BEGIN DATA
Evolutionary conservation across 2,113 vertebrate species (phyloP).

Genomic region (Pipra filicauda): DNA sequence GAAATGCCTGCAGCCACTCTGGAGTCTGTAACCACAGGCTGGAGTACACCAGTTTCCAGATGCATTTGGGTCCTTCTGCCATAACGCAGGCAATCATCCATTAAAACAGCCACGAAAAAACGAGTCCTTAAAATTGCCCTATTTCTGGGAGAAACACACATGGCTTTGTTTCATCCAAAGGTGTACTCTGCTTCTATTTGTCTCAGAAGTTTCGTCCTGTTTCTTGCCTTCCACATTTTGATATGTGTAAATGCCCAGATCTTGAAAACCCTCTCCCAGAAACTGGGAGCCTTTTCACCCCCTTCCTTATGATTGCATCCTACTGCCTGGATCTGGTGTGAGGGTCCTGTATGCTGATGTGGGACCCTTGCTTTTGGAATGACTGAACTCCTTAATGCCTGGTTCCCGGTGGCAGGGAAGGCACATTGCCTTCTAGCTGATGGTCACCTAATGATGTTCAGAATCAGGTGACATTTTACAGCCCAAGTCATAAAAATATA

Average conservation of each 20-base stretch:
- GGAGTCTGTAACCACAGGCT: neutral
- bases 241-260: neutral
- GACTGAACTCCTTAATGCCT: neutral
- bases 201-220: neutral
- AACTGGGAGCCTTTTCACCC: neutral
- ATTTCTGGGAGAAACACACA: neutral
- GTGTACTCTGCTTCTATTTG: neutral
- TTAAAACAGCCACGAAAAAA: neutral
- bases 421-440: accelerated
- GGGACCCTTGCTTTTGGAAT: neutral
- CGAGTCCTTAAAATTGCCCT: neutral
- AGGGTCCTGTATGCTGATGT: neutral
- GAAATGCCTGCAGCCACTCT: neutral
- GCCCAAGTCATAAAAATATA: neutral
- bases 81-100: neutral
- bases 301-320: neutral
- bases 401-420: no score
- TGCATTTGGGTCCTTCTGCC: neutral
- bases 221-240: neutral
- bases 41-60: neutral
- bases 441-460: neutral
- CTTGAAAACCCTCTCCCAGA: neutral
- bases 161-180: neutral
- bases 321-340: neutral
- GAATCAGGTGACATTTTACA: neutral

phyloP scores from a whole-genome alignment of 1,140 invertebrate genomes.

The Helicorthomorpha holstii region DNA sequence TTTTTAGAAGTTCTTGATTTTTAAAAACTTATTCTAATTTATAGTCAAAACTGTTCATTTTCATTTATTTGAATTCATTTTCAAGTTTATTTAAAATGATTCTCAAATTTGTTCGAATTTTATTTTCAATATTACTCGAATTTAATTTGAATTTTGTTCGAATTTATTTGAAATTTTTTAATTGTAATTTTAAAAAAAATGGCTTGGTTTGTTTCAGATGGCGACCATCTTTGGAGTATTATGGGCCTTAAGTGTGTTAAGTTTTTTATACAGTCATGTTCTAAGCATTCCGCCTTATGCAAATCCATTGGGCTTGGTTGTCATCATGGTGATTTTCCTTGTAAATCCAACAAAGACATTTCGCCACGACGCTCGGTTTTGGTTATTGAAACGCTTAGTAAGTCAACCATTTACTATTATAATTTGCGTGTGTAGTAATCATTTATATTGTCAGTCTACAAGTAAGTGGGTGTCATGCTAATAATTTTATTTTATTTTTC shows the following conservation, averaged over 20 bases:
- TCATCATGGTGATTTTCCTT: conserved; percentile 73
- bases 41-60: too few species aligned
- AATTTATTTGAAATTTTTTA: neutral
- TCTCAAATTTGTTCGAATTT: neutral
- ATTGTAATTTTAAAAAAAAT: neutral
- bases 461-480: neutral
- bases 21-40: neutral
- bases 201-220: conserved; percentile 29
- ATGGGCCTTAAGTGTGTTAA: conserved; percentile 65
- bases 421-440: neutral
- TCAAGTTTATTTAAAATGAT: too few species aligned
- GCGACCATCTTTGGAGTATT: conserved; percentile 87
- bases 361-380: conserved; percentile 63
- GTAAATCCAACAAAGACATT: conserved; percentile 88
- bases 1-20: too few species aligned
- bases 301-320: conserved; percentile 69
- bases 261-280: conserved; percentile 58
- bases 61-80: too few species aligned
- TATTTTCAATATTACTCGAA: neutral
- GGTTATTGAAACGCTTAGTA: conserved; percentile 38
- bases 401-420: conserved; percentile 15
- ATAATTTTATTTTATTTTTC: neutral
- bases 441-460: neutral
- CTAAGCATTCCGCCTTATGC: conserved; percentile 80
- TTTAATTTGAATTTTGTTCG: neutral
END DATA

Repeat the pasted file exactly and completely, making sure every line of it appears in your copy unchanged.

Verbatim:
Evolutionary conservation across 2,113 vertebrate species (phyloP).

Genomic region (Pipra filicauda): DNA sequence GAAATGCCTGCAGCCACTCTGGAGTCTGTAACCACAGGCTGGAGTACACCAGTTTCCAGATGCATTTGGGTCCTTCTGCCATAACGCAGGCAATCATCCATTAAAACAGCCACGAAAAAACGAGTCCTTAAAATTGCCCTATTTCTGGGAGAAACACACATGGCTTTGTTTCATCCAAAGGTGTACTCTGCTTCTATTTGTCTCAGAAGTTTCGTCCTGTTTCTTGCCTTCCACATTTTGATATGTGTAAATGCCCAGATCTTGAAAACCCTCTCCCAGAAACTGGGAGCCTTTTCACCCCCTTCCTTATGATTGCATCCTACTGCCTGGATCTGGTGTGAGGGTCCTGTATGCTGATGTGGGACCCTTGCTTTTGGAATGACTGAACTCCTTAATGCCTGGTTCCCGGTGGCAGGGAAGGCACATTGCCTTCTAGCTGATGGTCACCTAATGATGTTCAGAATCAGGTGACATTTTACAGCCCAAGTCATAAAAATATA

Average conservation of each 20-base stretch:
- GGAGTCTGTAACCACAGGCT: neutral
- bases 241-260: neutral
- GACTGAACTCCTTAATGCCT: neutral
- bases 201-220: neutral
- AACTGGGAGCCTTTTCACCC: neutral
- ATTTCTGGGAGAAACACACA: neutral
- GTGTACTCTGCTTCTATTTG: neutral
- TTAAAACAGCCACGAAAAAA: neutral
- bases 421-440: accelerated
- GGGACCCTTGCTTTTGGAAT: neutral
- CGAGTCCTTAAAATTGCCCT: neutral
- AGGGTCCTGTATGCTGATGT: neutral
- GAAATGCCTGCAGCCACTCT: neutral
- GCCCAAGTCATAAAAATATA: neutral
- bases 81-100: neutral
- bases 301-320: neutral
- bases 401-420: no score
- TGCATTTGGGTCCTTCTGCC: neutral
- bases 221-240: neutral
- bases 41-60: neutral
- bases 441-460: neutral
- CTTGAAAACCCTCTCCCAGA: neutral
- bases 161-180: neutral
- bases 321-340: neutral
- GAATCAGGTGACATTTTACA: neutral

phyloP scores from a whole-genome alignment of 1,140 invertebrate genomes.

The Helicorthomorpha holstii region DNA sequence TTTTTAGAAGTTCTTGATTTTTAAAAACTTATTCTAATTTATAGTCAAAACTGTTCATTTTCATTTATTTGAATTCATTTTCAAGTTTATTTAAAATGATTCTCAAATTTGTTCGAATTTTATTTTCAATATTACTCGAATTTAATTTGAATTTTGTTCGAATTTATTTGAAATTTTTTAATTGTAATTTTAAAAAAAATGGCTTGGTTTGTTTCAGATGGCGACCATCTTTGGAGTATTATGGGCCTTAAGTGTGTTAAGTTTTTTATACAGTCATGTTCTAAGCATTCCGCCTTATGCAAATCCATTGGGCTTGGTTGTCATCATGGTGATTTTCCTTGTAAATCCAACAAAGACATTTCGCCACGACGCTCGGTTTTGGTTATTGAAACGCTTAGTAAGTCAACCATTTACTATTATAATTTGCGTGTGTAGTAATCATTTATATTGTCAGTCTACAAGTAAGTGGGTGTCATGCTAATAATTTTATTTTATTTTTC shows the following conservation, averaged over 20 bases:
- TCATCATGGTGATTTTCCTT: conserved; percentile 73
- bases 41-60: too few species aligned
- AATTTATTTGAAATTTTTTA: neutral
- TCTCAAATTTGTTCGAATTT: neutral
- ATTGTAATTTTAAAAAAAAT: neutral
- bases 461-480: neutral
- bases 21-40: neutral
- bases 201-220: conserved; percentile 29
- ATGGGCCTTAAGTGTGTTAA: conserved; percentile 65
- bases 421-440: neutral
- TCAAGTTTATTTAAAATGAT: too few species aligned
- GCGACCATCTTTGGAGTATT: conserved; percentile 87
- bases 361-380: conserved; percentile 63
- GTAAATCCAACAAAGACATT: conserved; percentile 88
- bases 1-20: too few species aligned
- bases 301-320: conserved; percentile 69
- bases 261-280: conserved; percentile 58
- bases 61-80: too few species aligned
- TATTTTCAATATTACTCGAA: neutral
- GGTTATTGAAACGCTTAGTA: conserved; percentile 38
- bases 401-420: conserved; percentile 15
- ATAATTTTATTTTATTTTTC: neutral
- bases 441-460: neutral
- CTAAGCATTCCGCCTTATGC: conserved; percentile 80
- TTTAATTTGAATTTTGTTCG: neutral